But for issues raised by its minority owners, DLF's IPO would have created one of India's most valuable real estate companies
Rajiv Singh
Vice Chairman, DLF Group

Betting on Growth

Easier policies, increased institutionalisation and robust demand have led to increased scales of the projects. That suits Unitech, which has diversified at multiple levels. Unitech's main foray into SEZs is via a three-way joint venture with Salim Group and Universal Success to develop 38,000 acres in West Bengal. Another significant project of 20,000 acres is in Haryana on the outskirts of Delhi. The company, however, is resolute in its focus on residential housing. Rising demand, easier upfront financing, quick absorption and fewer speculative positions make it sound base for the company. "For every 100 sq. ft of office space you create, you need around 500-600 sq. ft of living space," says Chandra, explaining why housing will remain the company's mainstay. With SEZs, residential housing will constitute around 60 per cent of the total usage, down from the current 70 per cent-plus. However, in line with its focus on large and integrated projects, the company has now entered into the hospitality business, where it will build and own the hotel but outsource the branding and management. In terms of geography, the company is keen on suburbs of metros where most job creation is happening. Forays in tier-II towns are restricted to places where the company can do all kinds of projects and get to be the leader as well (see The Unitech Land Bank). Unitech believes in the "build and sell" model, where it develops and then sells property to again replenish its land bank. As a result, nearly a third of its land bank is only two or three years old, with the remainder being a year old.

According to UBS Securities, the total cost of land is around Rs 5,000 crore, of which Rs 4,000 crore has yet to be paid. Chandra shrugs off concerns about the higher cost of the acquisition in recent times, saying that as parts of a large tract of land are developed, the balance continues to grow in value. "In Gurgaon, we may have acquired land at Rs 1 lakh an acre, but today we may sell a parking spot for Rs 2.5 lakh," he explains. On the Bengal expressway project, Unitech is working on a "land instead of toll" basis to drive down its acquisition costs.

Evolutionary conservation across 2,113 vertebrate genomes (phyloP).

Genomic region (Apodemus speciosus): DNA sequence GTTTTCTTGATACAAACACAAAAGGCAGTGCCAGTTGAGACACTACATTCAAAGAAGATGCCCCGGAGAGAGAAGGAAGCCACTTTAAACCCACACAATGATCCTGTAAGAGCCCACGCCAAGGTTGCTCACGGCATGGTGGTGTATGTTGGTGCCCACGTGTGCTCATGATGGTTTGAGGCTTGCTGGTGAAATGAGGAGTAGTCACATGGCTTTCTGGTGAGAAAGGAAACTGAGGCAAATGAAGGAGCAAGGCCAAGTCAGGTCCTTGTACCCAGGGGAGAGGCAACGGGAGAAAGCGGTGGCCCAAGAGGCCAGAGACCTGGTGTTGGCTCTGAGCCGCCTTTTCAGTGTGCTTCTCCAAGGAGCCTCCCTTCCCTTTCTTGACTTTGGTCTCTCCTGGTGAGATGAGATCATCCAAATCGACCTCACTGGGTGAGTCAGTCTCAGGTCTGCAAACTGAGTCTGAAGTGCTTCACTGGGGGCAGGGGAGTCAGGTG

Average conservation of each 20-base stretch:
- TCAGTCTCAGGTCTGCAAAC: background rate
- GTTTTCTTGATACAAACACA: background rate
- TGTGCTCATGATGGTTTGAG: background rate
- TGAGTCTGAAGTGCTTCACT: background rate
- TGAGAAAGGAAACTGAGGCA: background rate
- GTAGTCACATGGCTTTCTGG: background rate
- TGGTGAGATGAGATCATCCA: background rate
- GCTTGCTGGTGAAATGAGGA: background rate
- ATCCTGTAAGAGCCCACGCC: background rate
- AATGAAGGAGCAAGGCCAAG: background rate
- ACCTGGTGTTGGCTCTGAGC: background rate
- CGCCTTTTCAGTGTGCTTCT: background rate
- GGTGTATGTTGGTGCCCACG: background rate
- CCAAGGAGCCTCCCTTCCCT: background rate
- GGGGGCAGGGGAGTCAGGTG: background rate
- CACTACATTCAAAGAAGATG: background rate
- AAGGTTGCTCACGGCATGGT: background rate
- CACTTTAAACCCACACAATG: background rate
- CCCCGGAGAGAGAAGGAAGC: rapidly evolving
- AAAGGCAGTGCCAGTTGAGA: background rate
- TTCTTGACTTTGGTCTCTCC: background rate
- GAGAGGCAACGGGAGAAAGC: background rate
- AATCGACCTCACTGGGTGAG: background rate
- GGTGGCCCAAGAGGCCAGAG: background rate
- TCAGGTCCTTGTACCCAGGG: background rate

Apart from housing, where the build and sell model works fine, Unitech is securitising the rental incomes from lease-based properties. "As the reit- (real estate investment trust-)like structures evolve in India, it would be possible to list them on the stock exchanges," Chandra adds. This model obviates the need for big capital requirements by Unitech. Though the sector is flush with equity funds (over $4 billion, or Rs 18,400 crore, at last count from private equity funds), Unitech would prefer debt for sometime to come. "Interest costs have gone up, but debt is still cheaper," says Chandra, adding that the company is still under-leveraged (it has about Rs 1,700 crore of debt on its books). Strategic investors are a simple no-no. "We've been there, done that. There is little value add other than capital, which is an international commodity."

Risks Remain

As construction costs go up for the industry in general, "execution will be a key risk going forward", says DLF's Sanka. Chandra agrees, adding that, "With all the construction that is happening, we need to build our internal infrastructure and we would need external support, good quality staff and contractors." And the price to pay may be heavy. According to the CLSA report, every six months of average delay will affect the net present value by Rs 35. One strategy Unitech has adopted to beat timeline and quality worries is to outsource project construction to firms such as Shapoorji Pallonji, Simplex, Nagarjuna Constructions and Unibuild. It only intends to focus on project marketing and development functions.

Tapering real estate prices is yet another risk. Here again UBS estimates a reduction of 5 per cent can dent valuations also by 5 per cent. Chandra, however, believes that the largely housing portfolio hedges this risk well. Yet, it is early days in the Indian real estate sector. Clarity on many of these would emerge once "some 10-12 more deals are done, and a few more quarters of guidance and earnings would help settle valuation issues", Kotak's Ramesh says. For the time being though, the Chandras aren't losing sleep over it.